The public and private healthcare sectors have built mutually beneficial relationships over the last 22 months. But Lyca Health chairwoman Prema Subaskaran says it is vital we build what will be a lasting partnership after Covid-19.
No public service sector has been more adversely affected by the Covid-19 pandemic than healthcare.
As we find ourselves approaching the second anniversary of the pandemic, it is important for us to pause to reflect on the outstanding work of the public and independent sector professionals who came together to tackle a once in a generation crisis.
No single public health crisis has placed a greater strain on the healthcare systems of every country in the world in modern history.
According to the World Health Organization, by November 2021 more than 248m people worldwide had contracted Covid-19 and 5m had died of the virus. Yet, despite these figures, a large proportion of the population has become desensitised to its devastating effects that we must now learn to live with.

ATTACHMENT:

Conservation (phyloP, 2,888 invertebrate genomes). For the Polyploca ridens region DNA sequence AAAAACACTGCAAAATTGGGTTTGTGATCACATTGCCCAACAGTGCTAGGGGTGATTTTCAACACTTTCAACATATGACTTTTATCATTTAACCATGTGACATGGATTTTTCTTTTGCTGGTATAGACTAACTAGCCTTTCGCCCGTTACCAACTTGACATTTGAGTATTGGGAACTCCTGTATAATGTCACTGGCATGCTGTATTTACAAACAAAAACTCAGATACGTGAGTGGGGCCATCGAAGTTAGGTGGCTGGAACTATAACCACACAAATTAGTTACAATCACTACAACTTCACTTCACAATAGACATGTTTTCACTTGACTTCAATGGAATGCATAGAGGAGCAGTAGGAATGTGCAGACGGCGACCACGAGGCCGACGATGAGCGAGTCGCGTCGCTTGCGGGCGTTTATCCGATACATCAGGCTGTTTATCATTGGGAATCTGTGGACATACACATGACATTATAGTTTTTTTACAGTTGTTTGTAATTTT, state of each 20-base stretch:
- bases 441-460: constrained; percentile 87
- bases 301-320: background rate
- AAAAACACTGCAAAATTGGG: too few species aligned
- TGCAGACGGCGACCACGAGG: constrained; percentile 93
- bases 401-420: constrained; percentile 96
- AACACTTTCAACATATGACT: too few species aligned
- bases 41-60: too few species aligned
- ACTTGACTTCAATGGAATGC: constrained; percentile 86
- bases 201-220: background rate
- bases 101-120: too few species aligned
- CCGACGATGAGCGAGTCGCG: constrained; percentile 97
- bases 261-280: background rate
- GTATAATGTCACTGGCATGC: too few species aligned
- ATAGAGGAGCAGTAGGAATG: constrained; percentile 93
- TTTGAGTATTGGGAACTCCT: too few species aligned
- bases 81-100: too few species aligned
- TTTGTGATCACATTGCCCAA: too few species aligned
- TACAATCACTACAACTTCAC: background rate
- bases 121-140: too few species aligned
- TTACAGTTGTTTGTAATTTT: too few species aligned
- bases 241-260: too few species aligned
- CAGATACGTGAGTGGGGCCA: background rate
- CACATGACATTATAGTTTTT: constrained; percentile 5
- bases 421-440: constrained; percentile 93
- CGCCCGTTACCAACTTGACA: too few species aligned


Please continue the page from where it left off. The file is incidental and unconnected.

In the UK, the NHS was – at the time of writing – reporting nearly 10m Covid-19 cases. This is the fourth highest in the world. Unsurprisingly, public health services reached maximum capacity some time ago, resulting in lengthy waiting times and delayed care, with many areas seeing ambulances queueing outside A&E departments for hours waiting for patients to be admitted.
The number of people waiting for hospital treatment in England have been at record highs and tens of thousands are having to wait for over a year. Operations have been cancelled, sometimes at very short notice, as the NHS continues to grapple with the crisis.